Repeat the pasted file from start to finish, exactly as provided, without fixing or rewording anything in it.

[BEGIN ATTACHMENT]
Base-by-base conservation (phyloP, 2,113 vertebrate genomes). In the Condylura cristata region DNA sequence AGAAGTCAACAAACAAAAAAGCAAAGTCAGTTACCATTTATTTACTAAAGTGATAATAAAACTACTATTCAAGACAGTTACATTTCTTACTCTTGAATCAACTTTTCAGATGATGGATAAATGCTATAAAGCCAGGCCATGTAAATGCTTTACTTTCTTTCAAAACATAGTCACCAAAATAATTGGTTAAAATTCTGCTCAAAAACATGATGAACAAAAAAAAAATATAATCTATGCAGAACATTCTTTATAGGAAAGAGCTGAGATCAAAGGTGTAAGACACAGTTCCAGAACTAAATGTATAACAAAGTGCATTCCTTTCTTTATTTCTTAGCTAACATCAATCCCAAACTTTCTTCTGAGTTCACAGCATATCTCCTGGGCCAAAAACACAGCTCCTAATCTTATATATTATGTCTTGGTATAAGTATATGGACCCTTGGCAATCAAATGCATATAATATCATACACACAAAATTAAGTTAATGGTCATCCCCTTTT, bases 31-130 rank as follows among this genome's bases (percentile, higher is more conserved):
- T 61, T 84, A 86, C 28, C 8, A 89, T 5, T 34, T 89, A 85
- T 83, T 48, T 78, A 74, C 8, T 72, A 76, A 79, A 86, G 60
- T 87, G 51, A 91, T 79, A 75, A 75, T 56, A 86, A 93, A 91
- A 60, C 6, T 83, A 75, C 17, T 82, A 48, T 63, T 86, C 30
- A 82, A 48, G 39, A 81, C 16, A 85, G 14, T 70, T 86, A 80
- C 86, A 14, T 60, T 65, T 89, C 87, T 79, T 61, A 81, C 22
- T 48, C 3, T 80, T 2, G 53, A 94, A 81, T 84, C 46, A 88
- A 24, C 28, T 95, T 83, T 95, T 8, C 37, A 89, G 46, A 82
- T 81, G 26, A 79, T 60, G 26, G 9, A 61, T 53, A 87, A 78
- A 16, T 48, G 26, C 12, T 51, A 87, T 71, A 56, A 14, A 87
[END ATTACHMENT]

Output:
Base-by-base conservation (phyloP, 2,113 vertebrate genomes). In the Condylura cristata region DNA sequence AGAAGTCAACAAACAAAAAAGCAAAGTCAGTTACCATTTATTTACTAAAGTGATAATAAAACTACTATTCAAGACAGTTACATTTCTTACTCTTGAATCAACTTTTCAGATGATGGATAAATGCTATAAAGCCAGGCCATGTAAATGCTTTACTTTCTTTCAAAACATAGTCACCAAAATAATTGGTTAAAATTCTGCTCAAAAACATGATGAACAAAAAAAAAATATAATCTATGCAGAACATTCTTTATAGGAAAGAGCTGAGATCAAAGGTGTAAGACACAGTTCCAGAACTAAATGTATAACAAAGTGCATTCCTTTCTTTATTTCTTAGCTAACATCAATCCCAAACTTTCTTCTGAGTTCACAGCATATCTCCTGGGCCAAAAACACAGCTCCTAATCTTATATATTATGTCTTGGTATAAGTATATGGACCCTTGGCAATCAAATGCATATAATATCATACACACAAAATTAAGTTAATGGTCATCCCCTTTT, bases 31-130 rank as follows among this genome's bases (percentile, higher is more conserved):
- T 61, T 84, A 86, C 28, C 8, A 89, T 5, T 34, T 89, A 85
- T 83, T 48, T 78, A 74, C 8, T 72, A 76, A 79, A 86, G 60
- T 87, G 51, A 91, T 79, A 75, A 75, T 56, A 86, A 93, A 91
- A 60, C 6, T 83, A 75, C 17, T 82, A 48, T 63, T 86, C 30
- A 82, A 48, G 39, A 81, C 16, A 85, G 14, T 70, T 86, A 80
- C 86, A 14, T 60, T 65, T 89, C 87, T 79, T 61, A 81, C 22
- T 48, C 3, T 80, T 2, G 53, A 94, A 81, T 84, C 46, A 88
- A 24, C 28, T 95, T 83, T 95, T 8, C 37, A 89, G 46, A 82
- T 81, G 26, A 79, T 60, G 26, G 9, A 61, T 53, A 87, A 78
- A 16, T 48, G 26, C 12, T 51, A 87, T 71, A 56, A 14, A 87